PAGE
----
The Republic’s population growth was almost flat last year at 0.1 per, compared to 1.3 per cent growth in the previous years, amid lesser citizen births and a drop in non-resident population. The citizen population, however, continues to age.
As of June this year, Singapore’s total population remained stable at 5.61 million, according to the latest annual population brief released by the National Population and Talent Division (NPTD) on Wednesday (Sept 27).
The report revealed that there were lesser citizen births last year – 33,167 as compared to 33,725 in 2015. Despite the dip, the number of citizen births remained above the past decade’s annual average of about 32,200 citizen births.
It also showed that the proportion of citizens aged 65 and above continued to inch up to 14.4 per cent, from 13.7 per cent last year. Citizens’ median age increased to 41.3 years, from 41 last year.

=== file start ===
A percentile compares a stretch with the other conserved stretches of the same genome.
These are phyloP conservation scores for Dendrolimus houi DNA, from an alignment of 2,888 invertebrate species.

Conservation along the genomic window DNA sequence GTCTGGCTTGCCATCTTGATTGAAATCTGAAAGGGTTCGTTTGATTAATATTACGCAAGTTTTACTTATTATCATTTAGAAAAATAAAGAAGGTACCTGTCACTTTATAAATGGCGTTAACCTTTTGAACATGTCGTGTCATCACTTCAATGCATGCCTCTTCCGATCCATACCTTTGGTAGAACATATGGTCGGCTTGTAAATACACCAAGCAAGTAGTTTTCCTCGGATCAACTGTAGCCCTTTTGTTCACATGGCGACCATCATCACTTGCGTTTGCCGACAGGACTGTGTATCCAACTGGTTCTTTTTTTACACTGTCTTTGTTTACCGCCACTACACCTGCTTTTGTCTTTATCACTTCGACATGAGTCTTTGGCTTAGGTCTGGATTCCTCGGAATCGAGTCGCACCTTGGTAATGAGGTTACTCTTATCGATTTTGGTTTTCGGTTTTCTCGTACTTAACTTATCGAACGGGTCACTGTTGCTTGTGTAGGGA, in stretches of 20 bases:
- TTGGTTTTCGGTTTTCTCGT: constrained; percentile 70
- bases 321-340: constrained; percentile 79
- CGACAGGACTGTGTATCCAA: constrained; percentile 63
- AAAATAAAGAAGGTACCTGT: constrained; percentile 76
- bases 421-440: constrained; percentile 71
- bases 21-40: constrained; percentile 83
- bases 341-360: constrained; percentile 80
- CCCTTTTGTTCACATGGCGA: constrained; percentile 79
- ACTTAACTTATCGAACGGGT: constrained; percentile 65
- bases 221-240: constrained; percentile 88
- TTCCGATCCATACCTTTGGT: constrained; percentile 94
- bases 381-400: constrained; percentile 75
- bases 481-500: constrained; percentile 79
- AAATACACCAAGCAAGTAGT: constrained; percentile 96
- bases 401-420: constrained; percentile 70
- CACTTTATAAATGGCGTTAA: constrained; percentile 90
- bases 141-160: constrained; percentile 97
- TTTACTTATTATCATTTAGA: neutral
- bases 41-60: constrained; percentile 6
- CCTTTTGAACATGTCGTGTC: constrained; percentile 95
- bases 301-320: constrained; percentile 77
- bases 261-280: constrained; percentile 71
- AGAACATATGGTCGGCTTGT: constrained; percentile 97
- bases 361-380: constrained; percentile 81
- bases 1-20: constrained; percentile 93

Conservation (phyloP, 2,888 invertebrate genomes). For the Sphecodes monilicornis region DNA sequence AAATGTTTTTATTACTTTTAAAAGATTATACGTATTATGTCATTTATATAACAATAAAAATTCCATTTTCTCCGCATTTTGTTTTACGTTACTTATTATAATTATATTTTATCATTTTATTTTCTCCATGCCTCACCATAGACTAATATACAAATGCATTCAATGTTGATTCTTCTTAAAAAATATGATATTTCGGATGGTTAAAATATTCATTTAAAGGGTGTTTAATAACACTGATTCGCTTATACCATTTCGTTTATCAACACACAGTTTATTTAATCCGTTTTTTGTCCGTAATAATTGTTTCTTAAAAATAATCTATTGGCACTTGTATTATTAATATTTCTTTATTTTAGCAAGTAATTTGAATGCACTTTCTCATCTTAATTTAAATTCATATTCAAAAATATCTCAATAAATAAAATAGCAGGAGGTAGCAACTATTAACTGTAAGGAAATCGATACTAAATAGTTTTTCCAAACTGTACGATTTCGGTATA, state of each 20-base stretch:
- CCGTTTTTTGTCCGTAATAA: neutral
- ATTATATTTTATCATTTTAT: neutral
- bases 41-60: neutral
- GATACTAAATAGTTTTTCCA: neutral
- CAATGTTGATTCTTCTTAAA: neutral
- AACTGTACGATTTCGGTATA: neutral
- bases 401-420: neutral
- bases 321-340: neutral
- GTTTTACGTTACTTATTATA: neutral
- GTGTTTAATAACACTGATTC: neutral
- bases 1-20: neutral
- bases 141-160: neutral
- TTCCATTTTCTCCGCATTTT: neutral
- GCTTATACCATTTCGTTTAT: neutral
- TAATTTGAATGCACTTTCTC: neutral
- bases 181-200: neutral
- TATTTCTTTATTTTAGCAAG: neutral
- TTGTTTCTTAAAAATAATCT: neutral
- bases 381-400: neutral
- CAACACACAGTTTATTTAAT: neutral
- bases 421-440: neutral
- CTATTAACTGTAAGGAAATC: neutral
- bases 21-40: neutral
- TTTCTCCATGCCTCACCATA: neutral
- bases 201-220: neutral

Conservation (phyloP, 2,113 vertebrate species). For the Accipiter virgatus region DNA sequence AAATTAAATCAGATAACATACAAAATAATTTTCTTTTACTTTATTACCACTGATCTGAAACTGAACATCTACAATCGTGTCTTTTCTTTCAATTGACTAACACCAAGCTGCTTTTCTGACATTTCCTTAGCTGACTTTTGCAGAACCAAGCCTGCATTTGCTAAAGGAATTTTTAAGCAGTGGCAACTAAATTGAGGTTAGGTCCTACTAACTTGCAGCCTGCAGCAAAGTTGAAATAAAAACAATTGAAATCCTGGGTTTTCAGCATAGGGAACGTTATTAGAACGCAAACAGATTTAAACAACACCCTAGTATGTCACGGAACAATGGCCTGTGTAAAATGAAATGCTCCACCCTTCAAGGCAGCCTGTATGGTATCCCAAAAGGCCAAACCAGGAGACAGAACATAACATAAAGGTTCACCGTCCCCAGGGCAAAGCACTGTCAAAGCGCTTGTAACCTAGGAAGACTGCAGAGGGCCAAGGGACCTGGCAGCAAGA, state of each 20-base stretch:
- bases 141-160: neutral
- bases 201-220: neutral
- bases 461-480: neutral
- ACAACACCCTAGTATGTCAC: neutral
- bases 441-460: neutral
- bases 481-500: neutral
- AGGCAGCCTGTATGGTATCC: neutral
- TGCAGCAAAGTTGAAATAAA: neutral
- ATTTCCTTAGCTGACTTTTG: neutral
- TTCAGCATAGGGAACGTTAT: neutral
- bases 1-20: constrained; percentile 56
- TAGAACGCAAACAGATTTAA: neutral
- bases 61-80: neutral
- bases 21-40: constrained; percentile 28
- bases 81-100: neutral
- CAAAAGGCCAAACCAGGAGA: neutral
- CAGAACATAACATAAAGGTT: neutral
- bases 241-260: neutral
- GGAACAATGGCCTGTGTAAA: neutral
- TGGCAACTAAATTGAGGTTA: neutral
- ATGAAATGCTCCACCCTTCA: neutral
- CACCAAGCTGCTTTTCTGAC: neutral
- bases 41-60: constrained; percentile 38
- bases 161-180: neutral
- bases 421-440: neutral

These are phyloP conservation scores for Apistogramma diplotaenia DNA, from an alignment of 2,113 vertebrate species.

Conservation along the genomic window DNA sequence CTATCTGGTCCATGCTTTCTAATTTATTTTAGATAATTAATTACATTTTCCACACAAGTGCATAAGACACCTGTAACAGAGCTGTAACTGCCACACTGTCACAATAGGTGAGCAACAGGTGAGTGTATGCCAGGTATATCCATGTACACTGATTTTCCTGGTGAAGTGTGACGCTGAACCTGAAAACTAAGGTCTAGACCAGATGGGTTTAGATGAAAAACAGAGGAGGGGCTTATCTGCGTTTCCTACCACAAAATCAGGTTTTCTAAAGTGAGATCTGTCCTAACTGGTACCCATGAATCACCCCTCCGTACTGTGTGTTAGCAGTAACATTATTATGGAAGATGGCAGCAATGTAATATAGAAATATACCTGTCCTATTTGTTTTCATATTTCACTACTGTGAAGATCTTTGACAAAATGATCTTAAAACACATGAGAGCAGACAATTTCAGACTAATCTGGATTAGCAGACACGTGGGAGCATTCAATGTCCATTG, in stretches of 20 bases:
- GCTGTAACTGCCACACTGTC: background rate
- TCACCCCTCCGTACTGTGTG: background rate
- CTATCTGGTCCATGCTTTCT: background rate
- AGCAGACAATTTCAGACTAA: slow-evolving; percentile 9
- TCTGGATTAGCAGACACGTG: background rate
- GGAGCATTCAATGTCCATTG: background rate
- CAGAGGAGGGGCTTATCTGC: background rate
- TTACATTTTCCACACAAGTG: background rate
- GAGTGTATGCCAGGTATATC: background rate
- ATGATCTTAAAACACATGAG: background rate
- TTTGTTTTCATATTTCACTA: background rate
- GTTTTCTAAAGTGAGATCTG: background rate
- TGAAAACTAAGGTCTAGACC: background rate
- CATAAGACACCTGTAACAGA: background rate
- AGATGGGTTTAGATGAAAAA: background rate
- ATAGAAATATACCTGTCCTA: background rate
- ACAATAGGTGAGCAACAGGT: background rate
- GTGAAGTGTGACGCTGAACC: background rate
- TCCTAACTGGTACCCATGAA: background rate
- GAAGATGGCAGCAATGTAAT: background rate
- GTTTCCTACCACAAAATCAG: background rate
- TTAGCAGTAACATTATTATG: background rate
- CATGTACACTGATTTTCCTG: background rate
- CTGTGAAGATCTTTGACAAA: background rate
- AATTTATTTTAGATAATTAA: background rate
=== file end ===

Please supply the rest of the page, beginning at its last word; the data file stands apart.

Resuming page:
“With increasing life expectancy and low fertility rates, the proportion of our citizen population aged 65 years and above is rising, and doing so at a faster pace compared to the last decade,” said the NPTD. “We can expect the large cohorts of ‘baby boomers’ to begin entering the post-65 age range”.
In the past year, the number of citizens rose by 0.9 per cent through births and immigration. Last year, 22,102 individuals were granted citizenship, while the number of permanent residents held steady at 0.53 million.
The non-resident population fell by 1.6 per cent to 1.65 million, due to a decline in foreign employment last year.
Meanwhile, more Singaporeans got married last year, with 23,873 citizen marriages recorded, up from 23,805 in 2015.
so many peoples in a tiny country